Don't forget to have fun when you're making your rules! That can be the best part :)

Jenny said...

I'm soo glad you shared this article. It was really really great. Plus it made me feel better about being a soft magic person, ha!

Good luck with your magic system!

Heidi C. Vlach said...

Hmm, Sanderson's definition is interesting. Personally, I've never liked magic that seems like an infinitely powerful and capable force. If everything is possible, nothing is particularly wondrous.

I made my magic system run parallel to physical strength/endurance. A character can be naturally apt at magic, and they can push themselves beyond their usual boundaries in a time of crisis. That means the rules have some flex for those dramatic scenes where a character is panicking. But there's no possibility of "and then Bob cast some magic and the world was saved". The magic itself is mysterious, but it definitely can't do that. Guess that would make me middle ground, leaning toward hard magic.

Your story premise reminds me of Doctor Who, but some alternate episode where the human companion gets sick of the "you wouldn't understand" brush-offs and demands a real explanation for the wibbly-wobbly-timey-wimey stuff. To start making up a magic system, I'd suggest looking at your notes and seeing if your subconscious has put in any clues for you. Patterns or themes that the magic system could tie into.

Jaleh D said...

I do have some clues that I'm working with, and if it weren't for the fact that some of the societal laws come into effect, since the wizard has sworn off doing magic, I wouldn't worry too much about it. But the cursed girl is trying to find out why he's done so, the reason why she suspects he's soulsick, but she doesn't want to push too hard since she likes him despite his gruff exterior. So, she goes roundabout and asks about magic rules and training in general.

I talked with my husband this afternoon about the magic system since he's the one who gave me a couple of the ideas I'd been playing with from the beginning. Now that I've worked with it much more since then, I had a stronger idea of the shape I wanted it to have, so he talked me through defining that shape better. I've got a few key points worked out now.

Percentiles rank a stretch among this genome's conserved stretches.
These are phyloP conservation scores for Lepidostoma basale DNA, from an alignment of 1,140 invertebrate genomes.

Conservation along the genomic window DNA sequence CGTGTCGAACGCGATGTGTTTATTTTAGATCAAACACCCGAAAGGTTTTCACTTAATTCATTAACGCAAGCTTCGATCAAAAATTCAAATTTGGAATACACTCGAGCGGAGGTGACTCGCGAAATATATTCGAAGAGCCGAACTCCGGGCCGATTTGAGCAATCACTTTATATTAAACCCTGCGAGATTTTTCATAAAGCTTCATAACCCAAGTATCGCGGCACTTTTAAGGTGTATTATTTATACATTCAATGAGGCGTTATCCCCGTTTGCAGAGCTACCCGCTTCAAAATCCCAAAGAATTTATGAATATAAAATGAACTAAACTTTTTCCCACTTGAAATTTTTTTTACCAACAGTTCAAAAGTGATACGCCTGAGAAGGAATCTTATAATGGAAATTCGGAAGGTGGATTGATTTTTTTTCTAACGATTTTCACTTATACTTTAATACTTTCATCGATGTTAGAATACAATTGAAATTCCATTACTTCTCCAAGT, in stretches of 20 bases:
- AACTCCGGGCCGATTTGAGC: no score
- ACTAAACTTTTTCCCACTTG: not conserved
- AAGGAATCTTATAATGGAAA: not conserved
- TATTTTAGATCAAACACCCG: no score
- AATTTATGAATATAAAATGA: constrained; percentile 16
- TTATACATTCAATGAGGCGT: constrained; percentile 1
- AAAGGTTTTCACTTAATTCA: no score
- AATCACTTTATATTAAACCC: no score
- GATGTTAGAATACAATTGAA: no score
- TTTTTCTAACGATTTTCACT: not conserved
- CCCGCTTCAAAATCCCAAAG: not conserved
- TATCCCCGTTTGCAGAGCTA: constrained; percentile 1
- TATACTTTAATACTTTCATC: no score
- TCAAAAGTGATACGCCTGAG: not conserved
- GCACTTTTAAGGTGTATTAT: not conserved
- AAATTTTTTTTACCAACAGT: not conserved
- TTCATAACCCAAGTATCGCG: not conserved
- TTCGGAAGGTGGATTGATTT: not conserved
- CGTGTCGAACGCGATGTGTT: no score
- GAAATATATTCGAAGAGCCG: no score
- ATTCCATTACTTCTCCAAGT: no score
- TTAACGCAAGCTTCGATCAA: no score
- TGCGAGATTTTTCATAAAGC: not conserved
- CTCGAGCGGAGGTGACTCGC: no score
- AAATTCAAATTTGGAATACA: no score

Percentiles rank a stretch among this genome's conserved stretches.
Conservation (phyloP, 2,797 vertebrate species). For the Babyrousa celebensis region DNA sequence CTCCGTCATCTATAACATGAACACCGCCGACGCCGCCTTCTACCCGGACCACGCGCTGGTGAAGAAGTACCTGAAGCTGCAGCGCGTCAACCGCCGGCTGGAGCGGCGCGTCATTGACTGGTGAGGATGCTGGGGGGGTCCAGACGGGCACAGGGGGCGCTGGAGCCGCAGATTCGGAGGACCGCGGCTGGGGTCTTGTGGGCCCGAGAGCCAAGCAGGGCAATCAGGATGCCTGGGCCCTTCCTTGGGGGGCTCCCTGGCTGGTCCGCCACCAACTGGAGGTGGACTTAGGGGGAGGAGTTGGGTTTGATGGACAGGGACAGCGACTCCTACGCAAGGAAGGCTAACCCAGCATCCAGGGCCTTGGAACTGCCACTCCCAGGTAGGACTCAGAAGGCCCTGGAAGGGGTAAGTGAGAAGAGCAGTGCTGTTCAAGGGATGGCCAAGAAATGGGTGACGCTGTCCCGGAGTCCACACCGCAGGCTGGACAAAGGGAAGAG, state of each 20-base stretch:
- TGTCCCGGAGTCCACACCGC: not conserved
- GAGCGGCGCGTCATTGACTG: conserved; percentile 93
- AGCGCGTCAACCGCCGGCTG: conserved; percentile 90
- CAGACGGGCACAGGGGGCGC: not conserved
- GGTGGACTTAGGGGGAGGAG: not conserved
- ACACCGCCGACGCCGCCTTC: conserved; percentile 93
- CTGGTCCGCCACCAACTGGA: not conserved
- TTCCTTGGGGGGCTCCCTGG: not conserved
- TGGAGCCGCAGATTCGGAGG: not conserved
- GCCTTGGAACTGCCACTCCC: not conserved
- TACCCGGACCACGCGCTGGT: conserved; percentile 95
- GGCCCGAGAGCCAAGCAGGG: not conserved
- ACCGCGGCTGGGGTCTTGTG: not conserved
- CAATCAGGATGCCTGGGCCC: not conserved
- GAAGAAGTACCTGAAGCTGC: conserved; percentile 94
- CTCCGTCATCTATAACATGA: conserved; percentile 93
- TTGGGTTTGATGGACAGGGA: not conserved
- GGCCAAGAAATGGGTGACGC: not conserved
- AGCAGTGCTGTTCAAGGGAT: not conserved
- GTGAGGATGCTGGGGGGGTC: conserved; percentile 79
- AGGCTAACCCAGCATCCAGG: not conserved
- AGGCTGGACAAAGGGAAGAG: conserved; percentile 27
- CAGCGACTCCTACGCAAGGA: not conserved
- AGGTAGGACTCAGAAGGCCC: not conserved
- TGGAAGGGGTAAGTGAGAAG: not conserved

Neat concept for your world. I love seeing how different authors use magic in their worlds. It's got so many forms, so many values attached to it; magic can be anything we want it to be in our stories.

Jai Joshi said...

Oh no! Rules!

I was always better at breaking them than figuring them out.

I'm glad you found Sanderson's work to help you out a bit!


Sunwolfe said...

Hi, Jaleh:

To add fuel to the creative fire, and some very good points to consider, Brandon also has an article concerning his "Second Law of Magics" here < > on his website. Considered in light of the First Law, it might be just as informative and helpful for you.

I'm presently working on my magic system as well and the pendulum has swung mid-way between middle and hard. I am constantly plagued with questions of rhyme and reason: “How could that be and why?” I know we’re dealing with magic here and we can only explain it logically up to a point until we ultimately come to the brink of the abyss beyond which it must simply be taken on faith that “it” works. I need to find a construct that clicks with me, however, or I won’t enjoy writing about it. I’m almost to the clicking point, but not quite yet.

As part of the "limitation" point Brandon makes in this second essay, I'm working to create a source for magical power that furthers plot and character development. It'd be nice if I could come up with something unique, but my mind keeps returning to old constructs (I.E. a universal force capable of being tapped by those mentally in tune with it). As I have always believed that 'there are no new stories, only new story tellers,' I may be left with no other alternative than to give my source a fresh feel by simply telling the best tale I can. Of course, telling a good tale is paramount regardless, but a source of magic I am happy with would help things along.

Good luck with your efforts and Write on!
Your servant,